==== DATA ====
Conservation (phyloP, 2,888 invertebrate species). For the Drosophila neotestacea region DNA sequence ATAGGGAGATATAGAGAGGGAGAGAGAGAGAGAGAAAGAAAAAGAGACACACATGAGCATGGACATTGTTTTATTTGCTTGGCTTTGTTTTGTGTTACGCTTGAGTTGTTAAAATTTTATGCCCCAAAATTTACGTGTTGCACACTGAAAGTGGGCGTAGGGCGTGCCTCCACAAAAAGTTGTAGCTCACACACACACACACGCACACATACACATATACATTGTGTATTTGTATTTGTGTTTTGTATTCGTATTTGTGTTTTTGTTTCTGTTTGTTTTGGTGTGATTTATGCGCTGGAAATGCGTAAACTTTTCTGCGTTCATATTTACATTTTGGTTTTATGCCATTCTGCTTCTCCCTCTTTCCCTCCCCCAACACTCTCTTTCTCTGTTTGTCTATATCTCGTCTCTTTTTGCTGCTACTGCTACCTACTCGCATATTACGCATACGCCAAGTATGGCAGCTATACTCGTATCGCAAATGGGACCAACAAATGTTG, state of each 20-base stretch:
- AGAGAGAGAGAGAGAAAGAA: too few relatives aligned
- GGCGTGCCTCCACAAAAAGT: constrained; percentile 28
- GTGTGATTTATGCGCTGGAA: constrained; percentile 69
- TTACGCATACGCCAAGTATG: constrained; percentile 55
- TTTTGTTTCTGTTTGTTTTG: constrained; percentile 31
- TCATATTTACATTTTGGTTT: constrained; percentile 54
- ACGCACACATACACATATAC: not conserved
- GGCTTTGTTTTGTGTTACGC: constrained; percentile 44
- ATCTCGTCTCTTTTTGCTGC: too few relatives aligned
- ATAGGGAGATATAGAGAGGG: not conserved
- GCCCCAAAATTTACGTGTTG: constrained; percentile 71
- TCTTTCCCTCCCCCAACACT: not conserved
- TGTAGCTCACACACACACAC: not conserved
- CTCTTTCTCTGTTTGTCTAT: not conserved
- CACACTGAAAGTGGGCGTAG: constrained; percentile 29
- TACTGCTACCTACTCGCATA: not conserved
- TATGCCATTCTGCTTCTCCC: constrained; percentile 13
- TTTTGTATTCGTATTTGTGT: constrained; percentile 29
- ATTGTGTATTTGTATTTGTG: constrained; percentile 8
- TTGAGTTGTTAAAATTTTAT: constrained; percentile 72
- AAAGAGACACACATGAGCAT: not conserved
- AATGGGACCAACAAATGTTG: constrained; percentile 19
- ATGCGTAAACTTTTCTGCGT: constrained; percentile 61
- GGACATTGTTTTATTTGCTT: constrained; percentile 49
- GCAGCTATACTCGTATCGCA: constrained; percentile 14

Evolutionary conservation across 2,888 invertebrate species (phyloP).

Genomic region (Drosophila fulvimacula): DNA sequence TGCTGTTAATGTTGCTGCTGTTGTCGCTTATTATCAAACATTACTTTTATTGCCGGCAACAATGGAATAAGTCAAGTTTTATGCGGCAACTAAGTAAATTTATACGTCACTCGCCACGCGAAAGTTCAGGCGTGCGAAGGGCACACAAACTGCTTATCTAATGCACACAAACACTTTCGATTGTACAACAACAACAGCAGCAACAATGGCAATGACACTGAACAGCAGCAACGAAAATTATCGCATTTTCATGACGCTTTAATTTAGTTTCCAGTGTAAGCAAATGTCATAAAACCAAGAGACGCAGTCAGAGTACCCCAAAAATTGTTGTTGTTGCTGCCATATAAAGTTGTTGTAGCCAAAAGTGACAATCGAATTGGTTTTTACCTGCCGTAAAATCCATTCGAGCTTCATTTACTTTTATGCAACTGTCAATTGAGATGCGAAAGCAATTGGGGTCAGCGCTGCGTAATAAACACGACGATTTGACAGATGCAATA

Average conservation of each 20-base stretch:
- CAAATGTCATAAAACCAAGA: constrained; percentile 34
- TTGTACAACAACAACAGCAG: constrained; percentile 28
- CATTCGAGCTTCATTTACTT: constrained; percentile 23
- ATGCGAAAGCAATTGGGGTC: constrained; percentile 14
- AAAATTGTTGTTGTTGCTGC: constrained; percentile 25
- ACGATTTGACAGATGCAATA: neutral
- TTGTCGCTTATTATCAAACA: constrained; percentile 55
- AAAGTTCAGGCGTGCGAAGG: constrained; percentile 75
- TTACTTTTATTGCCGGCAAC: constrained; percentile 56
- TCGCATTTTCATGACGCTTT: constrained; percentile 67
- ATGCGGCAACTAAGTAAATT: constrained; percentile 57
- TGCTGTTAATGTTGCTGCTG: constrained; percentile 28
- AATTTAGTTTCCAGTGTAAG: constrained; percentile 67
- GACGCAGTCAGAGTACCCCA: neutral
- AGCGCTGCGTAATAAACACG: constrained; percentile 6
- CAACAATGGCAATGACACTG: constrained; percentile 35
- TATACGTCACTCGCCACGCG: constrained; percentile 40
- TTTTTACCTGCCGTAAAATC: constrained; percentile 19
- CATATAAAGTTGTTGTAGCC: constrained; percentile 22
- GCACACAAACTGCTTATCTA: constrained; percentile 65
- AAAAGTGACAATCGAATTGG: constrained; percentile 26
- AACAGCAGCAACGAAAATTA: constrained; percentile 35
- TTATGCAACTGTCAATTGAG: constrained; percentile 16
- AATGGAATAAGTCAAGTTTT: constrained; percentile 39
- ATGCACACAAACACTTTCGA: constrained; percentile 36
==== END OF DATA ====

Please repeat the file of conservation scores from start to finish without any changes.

Conservation (phyloP, 2,888 invertebrate species). For the Drosophila neotestacea region DNA sequence ATAGGGAGATATAGAGAGGGAGAGAGAGAGAGAGAAAGAAAAAGAGACACACATGAGCATGGACATTGTTTTATTTGCTTGGCTTTGTTTTGTGTTACGCTTGAGTTGTTAAAATTTTATGCCCCAAAATTTACGTGTTGCACACTGAAAGTGGGCGTAGGGCGTGCCTCCACAAAAAGTTGTAGCTCACACACACACACACGCACACATACACATATACATTGTGTATTTGTATTTGTGTTTTGTATTCGTATTTGTGTTTTTGTTTCTGTTTGTTTTGGTGTGATTTATGCGCTGGAAATGCGTAAACTTTTCTGCGTTCATATTTACATTTTGGTTTTATGCCATTCTGCTTCTCCCTCTTTCCCTCCCCCAACACTCTCTTTCTCTGTTTGTCTATATCTCGTCTCTTTTTGCTGCTACTGCTACCTACTCGCATATTACGCATACGCCAAGTATGGCAGCTATACTCGTATCGCAAATGGGACCAACAAATGTTG, state of each 20-base stretch:
- AGAGAGAGAGAGAGAAAGAA: too few relatives aligned
- GGCGTGCCTCCACAAAAAGT: constrained; percentile 28
- GTGTGATTTATGCGCTGGAA: constrained; percentile 69
- TTACGCATACGCCAAGTATG: constrained; percentile 55
- TTTTGTTTCTGTTTGTTTTG: constrained; percentile 31
- TCATATTTACATTTTGGTTT: constrained; percentile 54
- ACGCACACATACACATATAC: not conserved
- GGCTTTGTTTTGTGTTACGC: constrained; percentile 44
- ATCTCGTCTCTTTTTGCTGC: too few relatives aligned
- ATAGGGAGATATAGAGAGGG: not conserved
- GCCCCAAAATTTACGTGTTG: constrained; percentile 71
- TCTTTCCCTCCCCCAACACT: not conserved
- TGTAGCTCACACACACACAC: not conserved
- CTCTTTCTCTGTTTGTCTAT: not conserved
- CACACTGAAAGTGGGCGTAG: constrained; percentile 29
- TACTGCTACCTACTCGCATA: not conserved
- TATGCCATTCTGCTTCTCCC: constrained; percentile 13
- TTTTGTATTCGTATTTGTGT: constrained; percentile 29
- ATTGTGTATTTGTATTTGTG: constrained; percentile 8
- TTGAGTTGTTAAAATTTTAT: constrained; percentile 72
- AAAGAGACACACATGAGCAT: not conserved
- AATGGGACCAACAAATGTTG: constrained; percentile 19
- ATGCGTAAACTTTTCTGCGT: constrained; percentile 61
- GGACATTGTTTTATTTGCTT: constrained; percentile 49
- GCAGCTATACTCGTATCGCA: constrained; percentile 14

Evolutionary conservation across 2,888 invertebrate species (phyloP).

Genomic region (Drosophila fulvimacula): DNA sequence TGCTGTTAATGTTGCTGCTGTTGTCGCTTATTATCAAACATTACTTTTATTGCCGGCAACAATGGAATAAGTCAAGTTTTATGCGGCAACTAAGTAAATTTATACGTCACTCGCCACGCGAAAGTTCAGGCGTGCGAAGGGCACACAAACTGCTTATCTAATGCACACAAACACTTTCGATTGTACAACAACAACAGCAGCAACAATGGCAATGACACTGAACAGCAGCAACGAAAATTATCGCATTTTCATGACGCTTTAATTTAGTTTCCAGTGTAAGCAAATGTCATAAAACCAAGAGACGCAGTCAGAGTACCCCAAAAATTGTTGTTGTTGCTGCCATATAAAGTTGTTGTAGCCAAAAGTGACAATCGAATTGGTTTTTACCTGCCGTAAAATCCATTCGAGCTTCATTTACTTTTATGCAACTGTCAATTGAGATGCGAAAGCAATTGGGGTCAGCGCTGCGTAATAAACACGACGATTTGACAGATGCAATA

Average conservation of each 20-base stretch:
- CAAATGTCATAAAACCAAGA: constrained; percentile 34
- TTGTACAACAACAACAGCAG: constrained; percentile 28
- CATTCGAGCTTCATTTACTT: constrained; percentile 23
- ATGCGAAAGCAATTGGGGTC: constrained; percentile 14
- AAAATTGTTGTTGTTGCTGC: constrained; percentile 25
- ACGATTTGACAGATGCAATA: neutral
- TTGTCGCTTATTATCAAACA: constrained; percentile 55
- AAAGTTCAGGCGTGCGAAGG: constrained; percentile 75
- TTACTTTTATTGCCGGCAAC: constrained; percentile 56
- TCGCATTTTCATGACGCTTT: constrained; percentile 67
- ATGCGGCAACTAAGTAAATT: constrained; percentile 57
- TGCTGTTAATGTTGCTGCTG: constrained; percentile 28
- AATTTAGTTTCCAGTGTAAG: constrained; percentile 67
- GACGCAGTCAGAGTACCCCA: neutral
- AGCGCTGCGTAATAAACACG: constrained; percentile 6
- CAACAATGGCAATGACACTG: constrained; percentile 35
- TATACGTCACTCGCCACGCG: constrained; percentile 40
- TTTTTACCTGCCGTAAAATC: constrained; percentile 19
- CATATAAAGTTGTTGTAGCC: constrained; percentile 22
- GCACACAAACTGCTTATCTA: constrained; percentile 65
- AAAAGTGACAATCGAATTGG: constrained; percentile 26
- AACAGCAGCAACGAAAATTA: constrained; percentile 35
- TTATGCAACTGTCAATTGAG: constrained; percentile 16
- AATGGAATAAGTCAAGTTTT: constrained; percentile 39
- ATGCACACAAACACTTTCGA: constrained; percentile 36